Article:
Azure Synapse Analytics – Serverless SQL Pool
Following on from our Director of Data Science & Analytics blog on how Azure Synapse Analytics went GA, Sandeep Sohal takes a closer look at one of the new capabilities Synapse SQL.
As you may have already noticed on the 3rd of December 2020, Azure Synapse Analytics went GA, our Director of Data Science & Analytics Jonathan Scott has written a great overview in his blog post here.
Although there are a plethora of new capabilities that have gone to GA in Synapse we have for this blog post focused on Synapse SQL. Synapse SQL gives Azure Synapse Analytics workspace users the ability to do SQL based analytics at scale. We see that there are nuances to using this from a technical perspective, also potential for substantially changing cost model in azure for SQL workloads.
Synapse SQL has two consumption models. Dedicated SQL pools, where you can provision a SQL pool at a unit of scale, scale the service up or down and pause it during non-operational hours. The other is serverless SQL pool, where you do not need to provision a server, it auto-scales and you consume the service on a pay-per-query cost model. A workspace can have more than one dedicated SQL pool and only ever one serverless SQL pool. Which resource type you use is determined by the cost model that suits you and your computing needs.
We are going to take a closer look at one element of Synapse SQL the serverless SQL pool, why you might use it, the architecture, cost and how you use it to query data in different Azure storage sources.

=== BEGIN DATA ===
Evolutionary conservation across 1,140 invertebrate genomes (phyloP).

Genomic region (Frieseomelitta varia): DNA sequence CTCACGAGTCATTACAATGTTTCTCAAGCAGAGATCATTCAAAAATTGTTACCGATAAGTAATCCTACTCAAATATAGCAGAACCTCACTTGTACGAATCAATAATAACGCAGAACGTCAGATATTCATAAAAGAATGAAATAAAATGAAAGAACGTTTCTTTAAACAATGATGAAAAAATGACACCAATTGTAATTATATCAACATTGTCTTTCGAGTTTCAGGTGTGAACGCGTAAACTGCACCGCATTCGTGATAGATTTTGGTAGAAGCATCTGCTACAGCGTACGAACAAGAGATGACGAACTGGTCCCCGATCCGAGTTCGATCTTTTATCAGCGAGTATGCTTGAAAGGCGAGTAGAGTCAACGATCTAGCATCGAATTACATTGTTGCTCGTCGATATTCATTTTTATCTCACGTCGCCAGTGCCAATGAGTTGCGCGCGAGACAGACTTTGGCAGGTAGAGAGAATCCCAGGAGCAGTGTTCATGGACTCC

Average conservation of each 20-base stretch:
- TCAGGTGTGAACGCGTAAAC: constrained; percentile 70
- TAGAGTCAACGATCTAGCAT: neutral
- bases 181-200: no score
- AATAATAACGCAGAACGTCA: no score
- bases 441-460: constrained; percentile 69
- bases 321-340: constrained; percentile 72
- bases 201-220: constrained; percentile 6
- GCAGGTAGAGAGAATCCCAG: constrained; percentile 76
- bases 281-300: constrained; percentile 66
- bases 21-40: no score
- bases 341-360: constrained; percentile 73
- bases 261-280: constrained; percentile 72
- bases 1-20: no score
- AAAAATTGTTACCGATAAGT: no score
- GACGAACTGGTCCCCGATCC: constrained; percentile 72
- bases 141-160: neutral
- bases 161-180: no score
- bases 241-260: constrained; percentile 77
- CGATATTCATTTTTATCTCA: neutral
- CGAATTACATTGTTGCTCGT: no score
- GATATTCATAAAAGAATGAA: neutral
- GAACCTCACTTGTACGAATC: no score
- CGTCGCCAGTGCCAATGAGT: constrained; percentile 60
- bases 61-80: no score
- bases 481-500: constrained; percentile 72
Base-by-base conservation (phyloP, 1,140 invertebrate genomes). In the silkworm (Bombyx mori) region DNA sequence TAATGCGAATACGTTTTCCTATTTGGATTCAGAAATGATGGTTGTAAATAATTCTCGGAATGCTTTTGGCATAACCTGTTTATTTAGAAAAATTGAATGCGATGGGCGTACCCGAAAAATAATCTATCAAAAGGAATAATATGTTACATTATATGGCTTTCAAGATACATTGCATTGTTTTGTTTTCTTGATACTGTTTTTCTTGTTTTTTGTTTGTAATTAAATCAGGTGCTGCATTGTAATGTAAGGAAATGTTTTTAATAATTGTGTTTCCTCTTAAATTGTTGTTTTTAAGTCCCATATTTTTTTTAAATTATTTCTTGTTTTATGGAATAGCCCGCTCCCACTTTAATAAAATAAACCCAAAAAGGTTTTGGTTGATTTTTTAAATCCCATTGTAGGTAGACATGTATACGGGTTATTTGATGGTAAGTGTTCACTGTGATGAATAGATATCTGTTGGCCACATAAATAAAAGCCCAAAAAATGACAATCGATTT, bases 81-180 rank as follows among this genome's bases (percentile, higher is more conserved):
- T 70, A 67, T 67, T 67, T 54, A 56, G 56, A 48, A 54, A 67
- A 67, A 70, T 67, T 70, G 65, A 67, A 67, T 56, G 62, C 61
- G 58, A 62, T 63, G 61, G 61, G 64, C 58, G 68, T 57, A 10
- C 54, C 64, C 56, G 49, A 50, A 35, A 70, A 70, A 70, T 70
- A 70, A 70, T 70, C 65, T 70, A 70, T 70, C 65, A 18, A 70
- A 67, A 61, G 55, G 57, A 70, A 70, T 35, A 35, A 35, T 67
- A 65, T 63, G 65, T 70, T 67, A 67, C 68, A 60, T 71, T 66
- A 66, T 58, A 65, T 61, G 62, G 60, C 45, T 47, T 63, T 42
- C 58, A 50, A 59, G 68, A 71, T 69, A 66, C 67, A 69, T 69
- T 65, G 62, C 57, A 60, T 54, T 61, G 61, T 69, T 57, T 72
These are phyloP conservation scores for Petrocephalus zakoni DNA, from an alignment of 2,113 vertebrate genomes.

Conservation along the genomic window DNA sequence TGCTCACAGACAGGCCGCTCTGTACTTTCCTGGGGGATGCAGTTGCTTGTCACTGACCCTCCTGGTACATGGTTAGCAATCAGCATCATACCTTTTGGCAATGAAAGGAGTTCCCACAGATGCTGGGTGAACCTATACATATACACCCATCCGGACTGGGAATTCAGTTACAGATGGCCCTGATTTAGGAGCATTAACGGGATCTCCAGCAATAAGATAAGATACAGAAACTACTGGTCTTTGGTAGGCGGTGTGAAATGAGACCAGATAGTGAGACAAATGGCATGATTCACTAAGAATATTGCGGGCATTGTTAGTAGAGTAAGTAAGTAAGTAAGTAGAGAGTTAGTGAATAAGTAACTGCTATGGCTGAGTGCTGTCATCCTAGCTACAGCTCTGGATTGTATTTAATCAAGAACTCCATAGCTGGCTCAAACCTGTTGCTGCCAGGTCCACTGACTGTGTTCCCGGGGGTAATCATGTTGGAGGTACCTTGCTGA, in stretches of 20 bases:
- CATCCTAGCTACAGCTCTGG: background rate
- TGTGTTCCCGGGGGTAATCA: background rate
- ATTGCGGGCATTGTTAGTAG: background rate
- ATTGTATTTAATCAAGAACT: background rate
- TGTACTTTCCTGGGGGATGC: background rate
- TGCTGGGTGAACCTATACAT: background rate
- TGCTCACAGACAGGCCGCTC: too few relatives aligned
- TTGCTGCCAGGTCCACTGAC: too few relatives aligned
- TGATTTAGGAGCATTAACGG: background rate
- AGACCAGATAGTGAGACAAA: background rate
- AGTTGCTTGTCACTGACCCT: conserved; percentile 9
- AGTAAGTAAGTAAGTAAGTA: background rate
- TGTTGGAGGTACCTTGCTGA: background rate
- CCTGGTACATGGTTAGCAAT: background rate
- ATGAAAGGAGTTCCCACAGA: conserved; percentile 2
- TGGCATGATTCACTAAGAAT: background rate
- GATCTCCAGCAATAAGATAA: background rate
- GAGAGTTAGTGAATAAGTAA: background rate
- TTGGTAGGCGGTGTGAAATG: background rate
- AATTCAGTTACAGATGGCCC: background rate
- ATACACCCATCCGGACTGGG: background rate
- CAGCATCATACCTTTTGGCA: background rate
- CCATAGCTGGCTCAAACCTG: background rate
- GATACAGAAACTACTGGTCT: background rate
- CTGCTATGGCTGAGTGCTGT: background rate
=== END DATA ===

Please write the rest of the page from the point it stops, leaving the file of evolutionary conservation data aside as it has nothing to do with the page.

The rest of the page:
Why use the serverless SQL pool?
By default, each Synapse workspace that you create comes with a serverless SQL pool endpoint. In Synapse Studio under Manage>SQL Pools you will see a pool called “Built-In”; this is your serverless SQL pool as shown below.
Due to the nature of the SQL pool being serverless, there is no infrastructure to set up or cluster to maintain, it auto-scales to meet your query needs and you can start querying data stored in Azure Storage as soon as you have created a Synapse workspace.
As you can appreciate there will be numerous use cases for the use of a serverless SQL Pool, below are sample use cases:
- Explore and discover data in Azure Storage quickly and on-demand.
- Create a Logical data warehouse by creating transformation views in a metadata store for up to data, directly querying from your raw ADLS Gen2 (Data Lake) storage layer.
- Simple data transformation of data in Azure Storage for use in other BI systems.
- Build data visualisation layers in Power BI, directly querying against Spark Tables.
Ultimately the decision to use the serverless SQL pool will come down to individual uses cases and cost vs benefit analysis. Is the optimal option serverless SQL pool or would a dedicated resource like dedicated SQL pools be a better choice for particular workloads.
Serverless SQL pool uses a scale-out architecture to distribute processing across multiple nodes like dedicated SQL pools. And like dedicated SQL pools, compute and storage are separate from one another, this is what allows compute to scale independently of your data.
One of the key differences in architecture between the two Synapse SQL services is that dedicated SQL pools compute power is determined by the provisioned unit of scale known as data warehouse units (DWU), and queries are distributed in parallel across compute nodes using a Massively Parallel Processing (MPP) engine. A serverless SQL pool on the other hand uses a Distributed Querying Processing (DQP) engine which assigns Tasks to compute nodes to complete a query. In the diagram below a query is passed to the central Control Node that uses DQP. Four compute nodes were needed to complete the query based on the number of Tasks determined by the DQP engine. This is what allows serverless SQL pool to scale automatically to accommodate any querying requirement.